Type 2 Diabetes

Type 2 diabetes is the most common form of diabetes, accounting for around 90% of cases (6). In type 2 diabetes, the body either becomes resistant to the effects of insulin or doesn’t produce enough insulin to maintain normal blood sugar levels (7). Risk factors for type 2 diabetes include genetics, lifestyle factors such as diet and physical activity, and obesity (8). Without proper management, type 2 diabetes may lead to serious complications affecting the eyes, heart, and other organs.

Gestational Diabetes

Gestational diabetes develops during pregnancy in women who have not previously had diabetes (9). It is characterized by high blood sugar levels and requires careful monitoring and management to ensure the health of both the mother and the baby. Gestational diabetes typically resolves after childbirth but increases the risk of developing type 2 diabetes later in life (10).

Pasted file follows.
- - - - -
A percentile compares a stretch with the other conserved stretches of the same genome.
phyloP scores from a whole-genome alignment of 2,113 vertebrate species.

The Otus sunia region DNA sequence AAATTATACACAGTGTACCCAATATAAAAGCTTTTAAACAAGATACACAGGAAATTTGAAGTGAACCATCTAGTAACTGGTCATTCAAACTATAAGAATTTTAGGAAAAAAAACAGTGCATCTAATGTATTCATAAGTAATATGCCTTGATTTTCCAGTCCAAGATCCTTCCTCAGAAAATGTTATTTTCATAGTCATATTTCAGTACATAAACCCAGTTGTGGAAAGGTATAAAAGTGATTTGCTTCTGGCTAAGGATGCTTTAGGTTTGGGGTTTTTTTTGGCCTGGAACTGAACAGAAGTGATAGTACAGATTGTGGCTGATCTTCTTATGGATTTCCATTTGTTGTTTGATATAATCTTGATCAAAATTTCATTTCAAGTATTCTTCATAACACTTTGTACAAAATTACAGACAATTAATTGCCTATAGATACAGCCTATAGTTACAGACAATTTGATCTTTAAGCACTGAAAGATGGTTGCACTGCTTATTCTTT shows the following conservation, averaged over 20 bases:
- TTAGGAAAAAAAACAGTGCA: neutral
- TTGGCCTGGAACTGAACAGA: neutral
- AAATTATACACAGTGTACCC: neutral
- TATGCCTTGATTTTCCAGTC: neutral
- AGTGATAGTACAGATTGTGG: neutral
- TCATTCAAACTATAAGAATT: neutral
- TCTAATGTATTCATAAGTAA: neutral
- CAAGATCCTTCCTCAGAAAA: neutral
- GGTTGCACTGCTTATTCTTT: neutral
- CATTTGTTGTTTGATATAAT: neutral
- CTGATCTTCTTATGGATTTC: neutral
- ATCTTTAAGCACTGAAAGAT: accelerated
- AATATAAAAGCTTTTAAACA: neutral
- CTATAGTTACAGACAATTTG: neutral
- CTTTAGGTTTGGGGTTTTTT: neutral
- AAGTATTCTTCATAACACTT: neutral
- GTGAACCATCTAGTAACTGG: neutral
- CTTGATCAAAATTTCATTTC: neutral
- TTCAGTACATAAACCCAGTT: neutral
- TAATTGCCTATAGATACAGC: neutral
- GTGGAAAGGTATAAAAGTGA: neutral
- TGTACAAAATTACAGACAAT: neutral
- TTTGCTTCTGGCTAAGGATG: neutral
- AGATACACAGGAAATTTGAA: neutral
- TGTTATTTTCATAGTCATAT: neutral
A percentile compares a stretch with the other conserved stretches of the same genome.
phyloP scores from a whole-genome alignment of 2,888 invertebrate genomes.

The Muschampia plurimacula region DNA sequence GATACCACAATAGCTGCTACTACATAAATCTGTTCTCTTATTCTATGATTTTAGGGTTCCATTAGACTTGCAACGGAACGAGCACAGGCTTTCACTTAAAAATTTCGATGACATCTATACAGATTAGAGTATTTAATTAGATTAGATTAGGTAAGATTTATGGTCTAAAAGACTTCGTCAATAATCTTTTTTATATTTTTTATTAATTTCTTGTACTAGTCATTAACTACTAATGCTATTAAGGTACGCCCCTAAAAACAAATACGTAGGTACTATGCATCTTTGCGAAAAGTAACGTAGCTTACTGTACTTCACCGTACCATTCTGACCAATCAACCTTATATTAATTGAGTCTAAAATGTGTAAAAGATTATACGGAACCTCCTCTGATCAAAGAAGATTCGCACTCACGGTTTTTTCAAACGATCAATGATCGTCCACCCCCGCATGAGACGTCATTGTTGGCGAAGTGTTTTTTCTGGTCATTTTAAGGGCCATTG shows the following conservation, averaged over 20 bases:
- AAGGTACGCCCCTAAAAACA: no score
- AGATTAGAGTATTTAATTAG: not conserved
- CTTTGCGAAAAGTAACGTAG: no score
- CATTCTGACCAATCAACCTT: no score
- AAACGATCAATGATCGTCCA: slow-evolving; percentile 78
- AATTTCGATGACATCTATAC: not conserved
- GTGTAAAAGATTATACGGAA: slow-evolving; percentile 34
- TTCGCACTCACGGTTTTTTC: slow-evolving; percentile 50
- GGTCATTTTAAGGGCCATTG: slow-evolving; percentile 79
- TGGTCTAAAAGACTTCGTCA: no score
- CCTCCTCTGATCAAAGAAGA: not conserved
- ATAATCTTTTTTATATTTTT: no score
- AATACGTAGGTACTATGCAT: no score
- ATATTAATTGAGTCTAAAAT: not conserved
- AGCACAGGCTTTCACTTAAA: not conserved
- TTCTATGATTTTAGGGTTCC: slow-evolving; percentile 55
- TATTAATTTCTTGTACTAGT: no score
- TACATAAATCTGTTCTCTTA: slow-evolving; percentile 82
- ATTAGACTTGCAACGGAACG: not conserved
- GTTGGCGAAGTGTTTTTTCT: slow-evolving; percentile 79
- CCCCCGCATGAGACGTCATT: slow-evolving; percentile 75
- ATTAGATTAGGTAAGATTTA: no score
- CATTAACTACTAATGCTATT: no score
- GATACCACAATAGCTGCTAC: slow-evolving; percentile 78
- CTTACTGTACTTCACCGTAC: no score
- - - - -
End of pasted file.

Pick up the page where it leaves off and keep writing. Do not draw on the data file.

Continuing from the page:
Other Types of Diabetes

Apart from type 1, type 2, and gestational diabetes, there are less common forms of the condition. These include:

  • Monogenic Diabetes: Caused by a single gene mutation, leading to conditions such as neonatal diabetes mellitus and maturity onset diabetes of the young.
  • Cystic Fibrosis-Related Diabetes: Occurs as a complication of cystic fibrosis.
  • Type 3c Diabetes: Also known as pancreatogenic diabetes, it might develop due to pancreatic damage resulting from surgery, injury, or illnesses like pancreatitis (11).